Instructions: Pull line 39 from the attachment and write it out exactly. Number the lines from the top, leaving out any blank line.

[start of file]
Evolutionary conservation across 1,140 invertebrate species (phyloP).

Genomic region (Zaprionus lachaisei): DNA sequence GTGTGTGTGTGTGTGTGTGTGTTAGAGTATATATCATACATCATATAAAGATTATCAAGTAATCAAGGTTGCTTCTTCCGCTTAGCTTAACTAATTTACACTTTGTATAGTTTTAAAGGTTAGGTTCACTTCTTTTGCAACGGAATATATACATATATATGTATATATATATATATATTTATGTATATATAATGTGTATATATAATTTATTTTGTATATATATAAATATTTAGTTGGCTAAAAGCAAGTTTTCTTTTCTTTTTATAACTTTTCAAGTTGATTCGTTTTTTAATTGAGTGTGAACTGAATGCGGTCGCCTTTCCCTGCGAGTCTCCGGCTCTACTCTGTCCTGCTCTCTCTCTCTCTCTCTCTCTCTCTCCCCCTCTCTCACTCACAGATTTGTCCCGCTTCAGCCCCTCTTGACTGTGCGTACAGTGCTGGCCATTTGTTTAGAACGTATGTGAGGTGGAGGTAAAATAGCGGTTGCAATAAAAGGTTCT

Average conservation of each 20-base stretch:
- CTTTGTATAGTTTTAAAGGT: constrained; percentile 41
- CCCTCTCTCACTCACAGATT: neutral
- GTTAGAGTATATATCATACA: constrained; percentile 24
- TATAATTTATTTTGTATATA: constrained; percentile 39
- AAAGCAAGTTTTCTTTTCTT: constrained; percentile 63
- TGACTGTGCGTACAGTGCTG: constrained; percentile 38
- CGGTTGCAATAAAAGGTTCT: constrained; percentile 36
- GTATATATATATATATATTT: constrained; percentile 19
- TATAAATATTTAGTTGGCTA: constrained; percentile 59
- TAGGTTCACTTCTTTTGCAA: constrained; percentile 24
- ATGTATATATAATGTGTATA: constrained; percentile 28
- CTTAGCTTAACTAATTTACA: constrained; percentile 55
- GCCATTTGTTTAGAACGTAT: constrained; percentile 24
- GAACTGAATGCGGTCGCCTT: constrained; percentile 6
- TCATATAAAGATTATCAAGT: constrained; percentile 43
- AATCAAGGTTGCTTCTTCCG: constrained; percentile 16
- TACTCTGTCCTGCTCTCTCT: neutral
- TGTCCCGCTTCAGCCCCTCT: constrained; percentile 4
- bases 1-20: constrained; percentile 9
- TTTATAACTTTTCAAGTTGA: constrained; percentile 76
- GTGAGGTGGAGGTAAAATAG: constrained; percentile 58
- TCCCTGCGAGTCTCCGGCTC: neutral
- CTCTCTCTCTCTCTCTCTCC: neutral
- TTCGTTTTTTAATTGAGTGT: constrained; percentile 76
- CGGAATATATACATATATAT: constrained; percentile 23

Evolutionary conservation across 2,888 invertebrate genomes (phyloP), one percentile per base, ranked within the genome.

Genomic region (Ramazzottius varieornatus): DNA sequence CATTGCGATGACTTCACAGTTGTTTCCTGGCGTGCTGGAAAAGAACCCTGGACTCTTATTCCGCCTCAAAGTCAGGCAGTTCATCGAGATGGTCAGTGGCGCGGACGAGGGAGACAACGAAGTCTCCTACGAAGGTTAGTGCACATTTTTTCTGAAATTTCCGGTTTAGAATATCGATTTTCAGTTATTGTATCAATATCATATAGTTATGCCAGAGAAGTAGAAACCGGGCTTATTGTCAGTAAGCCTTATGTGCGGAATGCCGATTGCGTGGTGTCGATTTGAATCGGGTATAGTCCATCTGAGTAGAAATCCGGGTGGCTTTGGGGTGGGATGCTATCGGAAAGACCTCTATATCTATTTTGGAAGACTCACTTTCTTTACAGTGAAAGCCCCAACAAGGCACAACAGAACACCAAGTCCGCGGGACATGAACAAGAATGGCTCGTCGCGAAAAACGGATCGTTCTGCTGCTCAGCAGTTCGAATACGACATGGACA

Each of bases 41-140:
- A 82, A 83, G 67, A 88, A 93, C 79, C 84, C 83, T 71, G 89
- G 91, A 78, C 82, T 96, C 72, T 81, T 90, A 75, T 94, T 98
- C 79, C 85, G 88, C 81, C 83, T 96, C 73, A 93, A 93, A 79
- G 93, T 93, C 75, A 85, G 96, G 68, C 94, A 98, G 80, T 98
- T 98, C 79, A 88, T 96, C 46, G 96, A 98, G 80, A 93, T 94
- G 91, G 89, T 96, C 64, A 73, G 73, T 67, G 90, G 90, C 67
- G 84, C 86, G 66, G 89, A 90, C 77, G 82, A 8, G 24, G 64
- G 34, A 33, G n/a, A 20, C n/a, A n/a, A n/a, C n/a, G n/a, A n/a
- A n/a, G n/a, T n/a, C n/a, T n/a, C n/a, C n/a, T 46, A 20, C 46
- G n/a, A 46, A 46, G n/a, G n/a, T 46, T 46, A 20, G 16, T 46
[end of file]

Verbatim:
- G 34, A 33, G n/a, A 20, C n/a, A n/a, A n/a, C n/a, G n/a, A n/a